There is jubilation in NASA as their InSight rover made a perfect landing on Mars after a seven-month-long journey covering more than 300 million miles. Artificial intelligence has played a major role in this project because the landing was as planned in an area known as Elysium Planitia. The rover successfully reduced its speed within the stipulated time and was able to withstand severely high temperatures that would have melted steel.

Sky News reports that InSight has sent back a 'selfie' after the successful landing by using a camera fixed on its robotic arm.

The photograph shows the rocky terrain of Mars. The craft will have to unfurl the solar panels to tap solar energy, which will provide power for all its needs during its stay. It is a billion dollar project and proves that America is ahead of others in the race to Mars.

InSight sets a major milestone

The US vice president Mike Pence lauded the "incredible milestone" set by NASA for the eighth successful landing on Mars. The space agency already has another rover on the red planet that has been there for more than five years. It is Curiosity and it is mobile but Insight will remain stationary. Both are robots and artificial intelligence is setting the pace of the future.

InSight will dig below the surface and unearth data that will help scientists to understand the inner unseen portions of Mars.

The UK Space Agency noted that it is also a part of the project because a British-made instrument is a part of the onboard equipment. This is a seismometer to map tremors and is sensitive enough to pick up the tiniest of sounds. NASA scientists have come across evidence that reveals Mars has quakes. Obviously, what this instrument finds will have a bearing on subsequent missions.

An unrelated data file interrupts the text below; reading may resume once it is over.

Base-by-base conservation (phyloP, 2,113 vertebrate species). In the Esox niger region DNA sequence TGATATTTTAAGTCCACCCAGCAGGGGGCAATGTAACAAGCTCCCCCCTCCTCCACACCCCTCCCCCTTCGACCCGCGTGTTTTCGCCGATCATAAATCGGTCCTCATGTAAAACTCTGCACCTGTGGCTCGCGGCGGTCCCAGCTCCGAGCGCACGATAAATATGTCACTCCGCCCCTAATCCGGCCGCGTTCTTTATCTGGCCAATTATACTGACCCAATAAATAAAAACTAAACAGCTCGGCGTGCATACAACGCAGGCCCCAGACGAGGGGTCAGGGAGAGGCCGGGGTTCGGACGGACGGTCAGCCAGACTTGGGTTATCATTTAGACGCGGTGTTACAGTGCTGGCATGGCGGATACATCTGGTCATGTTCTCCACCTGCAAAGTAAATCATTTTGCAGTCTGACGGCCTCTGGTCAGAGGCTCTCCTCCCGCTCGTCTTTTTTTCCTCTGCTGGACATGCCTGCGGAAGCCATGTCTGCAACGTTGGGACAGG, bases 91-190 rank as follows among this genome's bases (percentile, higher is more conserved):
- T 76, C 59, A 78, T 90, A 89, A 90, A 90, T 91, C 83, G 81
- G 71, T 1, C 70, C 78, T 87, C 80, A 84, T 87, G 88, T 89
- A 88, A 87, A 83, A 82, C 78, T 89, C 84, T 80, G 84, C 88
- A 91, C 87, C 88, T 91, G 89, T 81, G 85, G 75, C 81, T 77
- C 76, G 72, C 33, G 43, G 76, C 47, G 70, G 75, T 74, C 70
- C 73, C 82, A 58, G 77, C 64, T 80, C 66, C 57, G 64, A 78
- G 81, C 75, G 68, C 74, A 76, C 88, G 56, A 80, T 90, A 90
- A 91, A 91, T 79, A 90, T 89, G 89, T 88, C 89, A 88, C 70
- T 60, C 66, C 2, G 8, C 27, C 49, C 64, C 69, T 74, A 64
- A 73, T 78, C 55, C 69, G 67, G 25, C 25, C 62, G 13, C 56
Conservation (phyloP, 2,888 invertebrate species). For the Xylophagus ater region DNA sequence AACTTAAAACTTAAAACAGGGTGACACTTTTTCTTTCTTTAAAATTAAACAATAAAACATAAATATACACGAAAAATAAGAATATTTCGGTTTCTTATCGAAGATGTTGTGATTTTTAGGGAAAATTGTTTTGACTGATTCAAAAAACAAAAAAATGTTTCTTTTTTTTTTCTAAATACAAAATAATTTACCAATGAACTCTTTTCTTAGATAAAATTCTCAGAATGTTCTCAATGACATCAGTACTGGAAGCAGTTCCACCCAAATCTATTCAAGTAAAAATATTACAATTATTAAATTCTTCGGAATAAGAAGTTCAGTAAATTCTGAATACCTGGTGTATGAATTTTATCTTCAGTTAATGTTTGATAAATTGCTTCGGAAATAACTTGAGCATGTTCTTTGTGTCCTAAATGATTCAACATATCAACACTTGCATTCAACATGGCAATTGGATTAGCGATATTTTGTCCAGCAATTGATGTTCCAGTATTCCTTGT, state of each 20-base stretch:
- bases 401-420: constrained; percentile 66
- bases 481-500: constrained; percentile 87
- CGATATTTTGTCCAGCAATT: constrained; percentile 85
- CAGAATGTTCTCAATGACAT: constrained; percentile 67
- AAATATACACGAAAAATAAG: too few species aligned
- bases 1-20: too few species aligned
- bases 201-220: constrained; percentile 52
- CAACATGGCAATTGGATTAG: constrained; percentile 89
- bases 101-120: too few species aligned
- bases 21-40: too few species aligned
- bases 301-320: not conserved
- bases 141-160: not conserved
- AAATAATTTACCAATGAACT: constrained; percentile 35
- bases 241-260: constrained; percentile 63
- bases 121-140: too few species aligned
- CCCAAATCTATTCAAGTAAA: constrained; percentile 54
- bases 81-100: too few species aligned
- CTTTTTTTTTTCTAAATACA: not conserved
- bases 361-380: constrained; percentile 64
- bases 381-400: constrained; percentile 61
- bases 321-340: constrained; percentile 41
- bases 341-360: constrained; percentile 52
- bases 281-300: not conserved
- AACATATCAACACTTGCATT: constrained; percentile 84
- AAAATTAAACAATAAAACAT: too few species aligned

The three-legged InSight probe

According to the New Zealand Herald, NASA’s spacecraft InSight has landed on Mars and will be there for the next two years. The American space agency’s Curiosity rover was already there since 2012 and the three-legged InSight probe will join it. This will be stationary unlike Curiosity, which is mobile and will use its robotic arm to place a mechanical mole and seismometer on the ground.

The former will burrow into the depths while the latter will record possible quakes. Germany is in charge of the mole, and France of the seismometer.

Incidentally, there is no program to detect possibilities of life on Mars. The 2020 mission will probably take up that issue. It will collect rock samples and bring them back to Earth for detailed analysis to search for evidence of ancient life.